We investigated the mechanism of the cellular uptake of PAMAM-PEG-EpDT3/pMEG3 by PC-3 cells (Figure 5B). Interestingly, a decrease in the red fluorescence intensity of EMA was observed in all endocytosis inhibitor-treated cells. Moreover, endocytosis of EpDT3-, filipin-, and phenylarsine oxide-treated cells was decreased with lower red fluorescence intensity than in control cells, although the decrease in intensity in the colchicine-treated group was not significant. Thus, it can be deduced that this process was energy-dependent. Additionally, the endocytosis mediated by EpCAM and EpDT3, as well as the electrostatic interaction between the cationic surface of PAMAM-PEG-EpDT3 and cell membrane may also mediate endocytosis. After treating with excessive EpDT3 to compete with the complex, the cellular uptake of PAMAM-PEG-EpDT3/EMA-DNA declined markedly, suggesting that EpDT3 specifically binds to the cell membrane and enhances the cellular uptake of PAMAM-PEG-EpDT3/pMEG3.

In vitro PCa Cell Line Toxicity

PAMAM, PAMAM-PEG, and PAMAM-PEG-EpDT3 empty vectors were incubated with PC-3 and DU-145 cells, and their effects and potential toxicity were studied using CCK-8 assays. The viability of PAMAM-treated cells was significantly lower than that of PAMAM-PEG or PAMAM-PEG-EpDT3-treated cells at the same concentration, indicating that the modification of PEG and EpDT3 markedly reduces the toxicity of PAMAM, thereby improving the biocompatibility of the NPs (Figure 6A and B).

Figure 6 Anti-CRPC effect in vitro determined by CCK-8 assay. Cell viability of (A) PC-3 and (B) DU-145 cells incubated with PAMAM, PAMAM-PEG, and PAMAM-PEG-EpDT3 for 4 h. Cell viability of (C) PC-3 and (D) DU-145 cells treated with PAMAM-PEG-EpDT3/pMEG3, PAMAM-PEG/pMEG3, and PAMAM/pMEG3 complexes for 48 h. Data represent mean ± standard deviation (n=6). *P<0.05, **P<0.01.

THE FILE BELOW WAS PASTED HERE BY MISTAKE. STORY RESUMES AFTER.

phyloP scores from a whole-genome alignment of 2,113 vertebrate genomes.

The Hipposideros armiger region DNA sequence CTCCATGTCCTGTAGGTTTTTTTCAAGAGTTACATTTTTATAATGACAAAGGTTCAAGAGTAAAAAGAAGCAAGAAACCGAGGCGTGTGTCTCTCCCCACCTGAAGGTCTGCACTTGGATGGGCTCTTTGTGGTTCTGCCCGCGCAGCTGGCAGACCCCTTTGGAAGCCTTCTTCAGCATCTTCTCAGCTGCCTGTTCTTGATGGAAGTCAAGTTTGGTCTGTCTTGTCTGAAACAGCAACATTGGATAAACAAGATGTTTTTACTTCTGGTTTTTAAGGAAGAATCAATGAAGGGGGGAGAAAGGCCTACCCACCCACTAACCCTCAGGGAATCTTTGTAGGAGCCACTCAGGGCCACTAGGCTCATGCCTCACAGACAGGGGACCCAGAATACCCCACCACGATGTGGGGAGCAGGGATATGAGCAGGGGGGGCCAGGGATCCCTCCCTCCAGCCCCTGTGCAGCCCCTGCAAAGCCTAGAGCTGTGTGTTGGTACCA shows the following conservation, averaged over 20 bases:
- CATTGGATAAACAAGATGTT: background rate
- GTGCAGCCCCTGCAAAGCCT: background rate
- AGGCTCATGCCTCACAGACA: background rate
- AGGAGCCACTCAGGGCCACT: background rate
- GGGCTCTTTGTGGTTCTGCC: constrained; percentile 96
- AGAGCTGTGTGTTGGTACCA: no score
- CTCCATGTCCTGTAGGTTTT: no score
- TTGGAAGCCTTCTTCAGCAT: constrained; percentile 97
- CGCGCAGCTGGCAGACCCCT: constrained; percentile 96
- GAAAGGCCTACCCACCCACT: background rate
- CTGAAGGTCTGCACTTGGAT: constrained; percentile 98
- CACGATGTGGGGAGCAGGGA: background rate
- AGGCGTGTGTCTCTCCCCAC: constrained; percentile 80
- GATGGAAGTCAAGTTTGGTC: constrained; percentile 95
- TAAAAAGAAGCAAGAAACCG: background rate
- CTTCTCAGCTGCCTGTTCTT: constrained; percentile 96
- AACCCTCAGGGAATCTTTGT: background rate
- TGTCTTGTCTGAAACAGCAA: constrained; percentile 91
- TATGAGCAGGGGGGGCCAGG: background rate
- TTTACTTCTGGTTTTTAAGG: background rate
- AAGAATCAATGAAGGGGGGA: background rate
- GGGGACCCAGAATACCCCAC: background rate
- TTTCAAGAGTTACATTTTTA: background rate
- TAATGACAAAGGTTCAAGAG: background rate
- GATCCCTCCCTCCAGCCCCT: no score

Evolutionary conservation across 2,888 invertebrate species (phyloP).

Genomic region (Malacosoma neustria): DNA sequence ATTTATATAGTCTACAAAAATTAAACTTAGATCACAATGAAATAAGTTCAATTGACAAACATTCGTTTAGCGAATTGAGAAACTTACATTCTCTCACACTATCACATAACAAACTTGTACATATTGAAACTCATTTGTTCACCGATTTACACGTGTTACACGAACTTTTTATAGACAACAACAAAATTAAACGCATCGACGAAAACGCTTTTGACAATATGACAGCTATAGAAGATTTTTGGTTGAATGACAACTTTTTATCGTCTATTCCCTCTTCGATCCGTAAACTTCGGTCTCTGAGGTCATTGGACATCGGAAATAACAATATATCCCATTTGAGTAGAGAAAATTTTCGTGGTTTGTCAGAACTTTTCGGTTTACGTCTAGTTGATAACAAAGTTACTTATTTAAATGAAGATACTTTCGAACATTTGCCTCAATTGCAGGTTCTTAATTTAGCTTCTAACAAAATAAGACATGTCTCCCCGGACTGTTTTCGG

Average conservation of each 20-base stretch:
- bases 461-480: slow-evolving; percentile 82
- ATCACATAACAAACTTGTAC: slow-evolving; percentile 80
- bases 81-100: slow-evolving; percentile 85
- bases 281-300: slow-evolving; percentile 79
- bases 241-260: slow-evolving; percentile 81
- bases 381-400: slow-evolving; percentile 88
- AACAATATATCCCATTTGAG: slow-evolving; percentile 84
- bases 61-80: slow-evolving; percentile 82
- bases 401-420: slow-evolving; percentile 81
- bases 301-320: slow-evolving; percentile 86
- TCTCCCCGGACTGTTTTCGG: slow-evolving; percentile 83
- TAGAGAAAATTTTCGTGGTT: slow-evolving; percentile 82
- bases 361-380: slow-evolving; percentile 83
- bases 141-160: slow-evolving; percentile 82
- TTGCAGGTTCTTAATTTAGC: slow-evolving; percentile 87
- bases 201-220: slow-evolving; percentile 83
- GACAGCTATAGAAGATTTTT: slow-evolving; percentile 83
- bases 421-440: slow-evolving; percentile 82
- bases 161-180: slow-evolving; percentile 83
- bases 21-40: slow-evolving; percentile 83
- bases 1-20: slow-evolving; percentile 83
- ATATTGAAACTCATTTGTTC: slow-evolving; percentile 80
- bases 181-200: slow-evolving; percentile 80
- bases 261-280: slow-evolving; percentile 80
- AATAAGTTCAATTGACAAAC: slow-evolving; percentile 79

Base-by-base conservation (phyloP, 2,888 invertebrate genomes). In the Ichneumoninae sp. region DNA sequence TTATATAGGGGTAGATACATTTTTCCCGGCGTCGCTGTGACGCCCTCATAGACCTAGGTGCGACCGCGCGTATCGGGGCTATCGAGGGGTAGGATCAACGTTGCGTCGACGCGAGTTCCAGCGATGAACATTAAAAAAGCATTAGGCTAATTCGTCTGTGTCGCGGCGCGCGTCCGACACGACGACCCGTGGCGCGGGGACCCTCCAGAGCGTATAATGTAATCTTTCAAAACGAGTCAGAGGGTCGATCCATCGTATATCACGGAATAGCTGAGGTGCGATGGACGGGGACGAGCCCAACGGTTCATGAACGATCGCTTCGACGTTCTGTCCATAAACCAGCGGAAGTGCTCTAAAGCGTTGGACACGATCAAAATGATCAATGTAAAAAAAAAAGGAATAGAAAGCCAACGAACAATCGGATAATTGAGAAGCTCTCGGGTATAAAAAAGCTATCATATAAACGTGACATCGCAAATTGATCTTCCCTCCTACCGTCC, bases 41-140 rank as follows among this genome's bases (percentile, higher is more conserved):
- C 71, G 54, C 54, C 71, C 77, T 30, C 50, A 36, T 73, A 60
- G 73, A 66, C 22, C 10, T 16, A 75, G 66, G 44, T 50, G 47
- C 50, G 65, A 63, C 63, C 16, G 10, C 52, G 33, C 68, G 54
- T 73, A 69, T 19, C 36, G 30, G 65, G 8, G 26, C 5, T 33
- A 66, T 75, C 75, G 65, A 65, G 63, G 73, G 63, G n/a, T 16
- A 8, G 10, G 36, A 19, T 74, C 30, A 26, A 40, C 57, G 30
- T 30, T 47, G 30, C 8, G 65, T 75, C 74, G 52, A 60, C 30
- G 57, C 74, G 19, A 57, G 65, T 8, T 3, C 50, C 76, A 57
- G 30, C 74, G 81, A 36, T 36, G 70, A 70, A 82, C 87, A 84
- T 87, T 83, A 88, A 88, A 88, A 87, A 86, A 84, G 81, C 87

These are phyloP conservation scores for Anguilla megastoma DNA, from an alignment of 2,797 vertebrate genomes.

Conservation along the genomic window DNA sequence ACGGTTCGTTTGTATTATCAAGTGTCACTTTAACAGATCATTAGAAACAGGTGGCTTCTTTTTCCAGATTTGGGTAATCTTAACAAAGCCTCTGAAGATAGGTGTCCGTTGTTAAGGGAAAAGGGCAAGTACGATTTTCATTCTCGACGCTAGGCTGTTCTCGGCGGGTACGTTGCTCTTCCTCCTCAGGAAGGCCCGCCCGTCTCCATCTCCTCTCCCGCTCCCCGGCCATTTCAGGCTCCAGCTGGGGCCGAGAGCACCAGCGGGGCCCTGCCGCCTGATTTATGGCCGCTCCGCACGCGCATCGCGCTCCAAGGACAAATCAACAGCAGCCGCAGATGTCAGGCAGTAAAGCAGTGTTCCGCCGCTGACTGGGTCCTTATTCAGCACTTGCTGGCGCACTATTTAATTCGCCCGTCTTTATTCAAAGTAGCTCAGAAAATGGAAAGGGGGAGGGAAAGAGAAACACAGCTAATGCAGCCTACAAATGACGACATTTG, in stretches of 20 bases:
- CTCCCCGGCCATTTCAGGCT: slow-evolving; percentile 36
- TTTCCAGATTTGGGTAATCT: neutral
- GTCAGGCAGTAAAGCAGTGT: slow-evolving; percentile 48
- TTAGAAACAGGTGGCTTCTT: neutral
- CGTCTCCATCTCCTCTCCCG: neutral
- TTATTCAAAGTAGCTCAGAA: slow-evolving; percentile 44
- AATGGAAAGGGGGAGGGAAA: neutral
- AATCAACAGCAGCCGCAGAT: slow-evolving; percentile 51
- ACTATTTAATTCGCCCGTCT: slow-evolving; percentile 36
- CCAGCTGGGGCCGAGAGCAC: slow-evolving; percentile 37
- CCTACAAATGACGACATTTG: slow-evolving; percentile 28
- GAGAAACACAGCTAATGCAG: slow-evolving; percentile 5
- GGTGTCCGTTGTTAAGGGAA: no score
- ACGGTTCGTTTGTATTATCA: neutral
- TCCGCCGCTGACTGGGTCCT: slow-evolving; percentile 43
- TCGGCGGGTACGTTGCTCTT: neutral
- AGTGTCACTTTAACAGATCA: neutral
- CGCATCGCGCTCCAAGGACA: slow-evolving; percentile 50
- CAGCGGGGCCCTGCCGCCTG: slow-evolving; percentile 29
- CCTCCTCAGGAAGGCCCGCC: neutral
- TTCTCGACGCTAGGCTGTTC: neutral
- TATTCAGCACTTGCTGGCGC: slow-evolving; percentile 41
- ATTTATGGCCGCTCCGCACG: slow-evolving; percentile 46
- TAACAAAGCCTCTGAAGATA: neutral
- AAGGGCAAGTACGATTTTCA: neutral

Abbreviations: PAMAM, poly(amidoamine); PEG, polyethylene glycol; pMEG3, plasmid-encoding long non-coding RNA MEG3.

According to previous studies,14 the expression of lncRNA MEG3 in PCa tissues is significantly lower than that in adjacent normal prostate tissues; lncRNA MEG3 inhibits tumor cell proliferation or induces apoptosis by stimulating p53-dependent transcription. Therefore, we constructed plasmid expressing lncRNA MEG3 (pMEG3) and PAMAM-PEG-EpDT3/pMEG3 NPs to study their effect on CRPC cells using CCK-8 assays. PAMAM-PEG-EpDT3/pMEG3, PAMAM-PEG/pMEG3, and PAMAM/pMEG3 complexes were cytotoxic to CRPC cells in a dose-dependent manner when incubated for 48 h (Figure 6C and D). In PC-3 cells, the half-maximal inhibitory concentrations (IC50 values) of PAMAM-PEG-EpDT3/pMEG3, PAMAM-PEG/pMEG3, and PAMAM/pMEG3 were 2.877, 6.06, and 4.272 µM, respectively; while in DU-145 cells, the IC50 values of PAMAM-PEG-EpDT3/pMEG3, PAMAM-PEG/pMEG3, and PAMAM/pMEG3 were 0.695, 4.41 and 2.872 µM, respectively. This indicated that PAMAM-PEG-EpDT3/pMEG3 was more potent than PAMAM-PEG/pMEG3, which may be attributable to the increased aptamer-mediated cell uptake.

In vivo Anticancer Efficacy and Safety Evaluation